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Posted February 1st 2013
ITER is THE way to fusion, we have to make it a success
Two years ago, Remmelt Haange took up his duties as Deputy Director-General for the ITER Project Department. His previous position as Technical Director of the Wendelstein 7-X project brought him to Cadarache. There, Rem faces familiar challenges but also additional complexities.
Rem, the French authorities have recently licensed the ITER construction. Is that a big step forward?
This is certainly a big step forward. We expected to receive the decree in December 2012 and it is very positive that it has been issued already in November. Now the Authorities will continue to inspect the construction, from taking concrete samples to checking our paperwork.
You’ve been appointed to ITER at a critical time for the project – you were called to Wendelstein 7-X at a similar time. Do you feel a bit like the fireman for fusion projects?
No. A fireman extinguishes a fire in a very short time and then the job is done, but ITER is a very complex project. Fusion devices are complex by nature, but ITER is more complex in two aspects. Firstly, it is a nuclear device and has to be licensed by the French regulator, which is progressing well. Secondly, ITER is more complex because all seven members want to contribute high-tech components in order to qualify their industries. As a consequence, we have six Domestic Agencies working on the blanket and four on the vacuum vessel and even more on the coils. The decision to sign the ITER Agreement this way has multiplied interfaces rather than minimised them and interfaces always create difficulties. We are already seeing cases where the interface between two contributing countries is on hold and they come to us for help. This is all new, and we will learn, but it is a lot of extra work.
How does your experience at Wendelstein 7-X help you at ITER?
Well, without Wendelstein I would not be here. The project had been in a difficult situation, and when I left it was in very good shape. Of course, many people besides me contributed to this, but EURATOM seemed to have noticed and asked me to join ITER. As I said, ITER is more complex than W 7-X. It also poses new technical challenges, the biggest of which are the toroidal field coils. Their strands have to be heat treated to become superconducting, but that process makes them rather brittle. So we wind the conductors first and then heat them. Since they slightly change their size, we can only machine the grooves in the radial plates that go inside the coils, and into which the conductors will fit, after the heat treatment. About 60 percent of the strands have been produced and many conductors are already available, so we do not see a problem or bottleneck there.
What challenges do you see ahead for ITER?
Well, the main challenge that I see is the technology needed in the industries. The production of ITER components is starting throughout the world, and with such complex components, one very likely runs into difficulties. These will be solved, but it will take time. So keeping within the schedule is one of our main challenges. It is vital that we keep a very, very close eye on things and react immediately if we sense problems. We have already done so in some cases. In my experience – and this is my fifth project – this is quite normal to happen, but it is always the most difficult part, as schedule is cost. And at ITER, with seven Domestic Agencies, a few months delay here and there can quickly cost many million euros. We are under very high pressure to keep the schedule that has been set by the ITER Council.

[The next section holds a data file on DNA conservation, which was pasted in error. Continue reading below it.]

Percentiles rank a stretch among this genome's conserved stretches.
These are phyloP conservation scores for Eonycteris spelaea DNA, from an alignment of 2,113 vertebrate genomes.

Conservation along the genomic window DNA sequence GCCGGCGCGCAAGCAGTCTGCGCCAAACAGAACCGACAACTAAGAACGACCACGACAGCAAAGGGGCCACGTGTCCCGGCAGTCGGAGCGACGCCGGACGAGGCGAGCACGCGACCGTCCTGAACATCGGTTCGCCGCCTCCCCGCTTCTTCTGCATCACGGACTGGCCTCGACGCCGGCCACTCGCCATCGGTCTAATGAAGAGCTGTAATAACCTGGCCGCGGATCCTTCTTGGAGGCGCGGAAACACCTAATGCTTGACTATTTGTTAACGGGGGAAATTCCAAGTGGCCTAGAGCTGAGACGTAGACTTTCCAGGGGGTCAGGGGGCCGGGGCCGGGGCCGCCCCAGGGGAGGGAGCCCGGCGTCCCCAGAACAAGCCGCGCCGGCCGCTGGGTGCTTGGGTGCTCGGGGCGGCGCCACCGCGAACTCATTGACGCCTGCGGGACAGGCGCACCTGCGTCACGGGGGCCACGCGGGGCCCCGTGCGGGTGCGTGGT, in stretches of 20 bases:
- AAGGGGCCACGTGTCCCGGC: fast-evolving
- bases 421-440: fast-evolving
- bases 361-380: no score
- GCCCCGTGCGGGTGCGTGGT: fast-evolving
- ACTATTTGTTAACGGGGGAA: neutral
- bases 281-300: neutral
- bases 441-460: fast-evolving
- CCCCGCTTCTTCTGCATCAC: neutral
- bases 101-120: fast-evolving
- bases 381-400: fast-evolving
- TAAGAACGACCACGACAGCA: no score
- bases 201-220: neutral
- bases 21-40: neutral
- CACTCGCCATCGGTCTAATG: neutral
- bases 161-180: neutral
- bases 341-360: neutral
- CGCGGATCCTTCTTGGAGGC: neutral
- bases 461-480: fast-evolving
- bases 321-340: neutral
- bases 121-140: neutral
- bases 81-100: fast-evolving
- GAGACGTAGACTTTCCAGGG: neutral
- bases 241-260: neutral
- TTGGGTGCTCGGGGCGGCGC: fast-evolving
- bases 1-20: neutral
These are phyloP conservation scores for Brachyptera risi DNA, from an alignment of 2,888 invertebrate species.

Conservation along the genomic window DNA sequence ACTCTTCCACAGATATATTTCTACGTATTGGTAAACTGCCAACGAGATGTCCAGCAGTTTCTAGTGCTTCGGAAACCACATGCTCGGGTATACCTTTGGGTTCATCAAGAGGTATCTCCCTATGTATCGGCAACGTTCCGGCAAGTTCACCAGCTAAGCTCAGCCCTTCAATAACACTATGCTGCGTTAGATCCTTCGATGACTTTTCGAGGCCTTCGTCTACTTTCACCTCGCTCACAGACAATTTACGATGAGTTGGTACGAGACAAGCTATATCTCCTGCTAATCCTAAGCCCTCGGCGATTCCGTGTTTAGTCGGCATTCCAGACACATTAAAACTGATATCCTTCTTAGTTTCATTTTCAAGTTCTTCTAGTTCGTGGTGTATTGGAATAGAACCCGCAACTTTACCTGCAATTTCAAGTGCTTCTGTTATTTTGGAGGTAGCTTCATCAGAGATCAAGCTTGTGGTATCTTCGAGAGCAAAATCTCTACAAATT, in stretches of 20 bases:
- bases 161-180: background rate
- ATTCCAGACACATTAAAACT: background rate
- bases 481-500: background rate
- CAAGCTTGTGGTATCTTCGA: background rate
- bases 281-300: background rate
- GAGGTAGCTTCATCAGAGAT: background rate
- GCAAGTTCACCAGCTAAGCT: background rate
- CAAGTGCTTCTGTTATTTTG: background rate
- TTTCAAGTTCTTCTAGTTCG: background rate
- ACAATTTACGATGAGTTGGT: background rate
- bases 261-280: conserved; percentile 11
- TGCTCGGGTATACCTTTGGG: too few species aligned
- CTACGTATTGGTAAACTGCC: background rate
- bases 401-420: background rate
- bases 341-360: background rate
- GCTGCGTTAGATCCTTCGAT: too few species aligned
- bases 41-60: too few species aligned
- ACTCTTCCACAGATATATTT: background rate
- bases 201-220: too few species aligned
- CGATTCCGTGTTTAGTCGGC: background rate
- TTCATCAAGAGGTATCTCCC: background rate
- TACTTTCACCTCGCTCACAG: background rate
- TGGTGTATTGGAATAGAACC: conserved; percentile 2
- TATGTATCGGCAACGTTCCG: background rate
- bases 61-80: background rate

Are you confident that ITER will stay on schedule?
We have to do everything to keep that schedule. It is hard to say for sure, but in a year or two we will be able to predict this quite accurately. We have to keep as close as we possibly can to the current schedule and that’s what we are working on. There is no visible roadblock ahead right now, but we know it is difficult.
Europe plays a large financial role in ITER. How do you view the European contribution in general?
Financially, the EU contributes 45 percent and well over 60 percent in terms of manpower. Europe also brings a lot of personnel into the higher levels, as section leaders or division heads, for instance. We receive many more applications from Europe than we do from the other member countries, partly because it is easier for Europeans to move here. Of course my wish is that the European fusion community keeps supporting us as much as possible. ITER is the way to fusion, ITER must be made a big success.
Do you have anything specific in your mind with regards to European support?
What I see is that when we have a vacancy in plasma physics, we nearly only get applications from Europe. This is a field where Europe certainly makes a very large contribution. We also need the link to the fusion community to ensure that we have young and trained people that can operate ITER for the next 20 years or so. Diagnostics and heating are other fields for which we need the expertise of the fusion community. It is not easy to write a specification for a diagnostic for the industry and to make sure that the component works on the ITER machine. Hence continued fusion community support will be required.
Rem, we thank you very much and wish you a very successful year 2013.
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